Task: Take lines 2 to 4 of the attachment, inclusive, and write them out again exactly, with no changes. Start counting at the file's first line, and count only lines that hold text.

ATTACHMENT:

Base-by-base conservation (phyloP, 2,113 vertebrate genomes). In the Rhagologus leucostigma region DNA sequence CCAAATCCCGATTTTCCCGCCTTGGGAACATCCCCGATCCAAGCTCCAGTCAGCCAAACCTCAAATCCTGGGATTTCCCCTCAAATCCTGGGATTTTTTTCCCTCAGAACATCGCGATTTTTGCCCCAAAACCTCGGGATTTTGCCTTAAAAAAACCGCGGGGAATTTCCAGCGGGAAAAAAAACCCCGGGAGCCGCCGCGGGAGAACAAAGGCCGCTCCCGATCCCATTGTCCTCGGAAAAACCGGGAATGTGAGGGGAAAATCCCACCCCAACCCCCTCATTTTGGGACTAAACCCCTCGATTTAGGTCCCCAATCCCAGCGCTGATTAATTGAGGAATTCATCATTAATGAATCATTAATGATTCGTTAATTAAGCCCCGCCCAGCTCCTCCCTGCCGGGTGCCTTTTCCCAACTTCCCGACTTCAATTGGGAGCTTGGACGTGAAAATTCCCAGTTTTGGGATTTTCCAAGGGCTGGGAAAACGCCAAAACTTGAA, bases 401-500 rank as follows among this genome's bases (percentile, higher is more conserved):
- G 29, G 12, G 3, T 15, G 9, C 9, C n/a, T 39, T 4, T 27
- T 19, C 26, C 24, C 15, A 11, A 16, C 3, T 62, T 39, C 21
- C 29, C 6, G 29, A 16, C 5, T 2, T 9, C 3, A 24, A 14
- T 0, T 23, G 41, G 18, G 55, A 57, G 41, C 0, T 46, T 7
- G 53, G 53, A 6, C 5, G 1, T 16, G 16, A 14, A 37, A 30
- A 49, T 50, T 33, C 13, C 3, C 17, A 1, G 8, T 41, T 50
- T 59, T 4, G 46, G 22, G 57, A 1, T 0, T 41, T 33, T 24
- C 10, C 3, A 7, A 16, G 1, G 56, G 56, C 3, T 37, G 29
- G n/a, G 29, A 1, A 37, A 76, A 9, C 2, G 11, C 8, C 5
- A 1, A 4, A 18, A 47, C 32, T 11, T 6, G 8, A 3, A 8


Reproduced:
- G 29, G 12, G 3, T 15, G 9, C 9, C n/a, T 39, T 4, T 27
- T 19, C 26, C 24, C 15, A 11, A 16, C 3, T 62, T 39, C 21
- C 29, C 6, G 29, A 16, C 5, T 2, T 9, C 3, A 24, A 14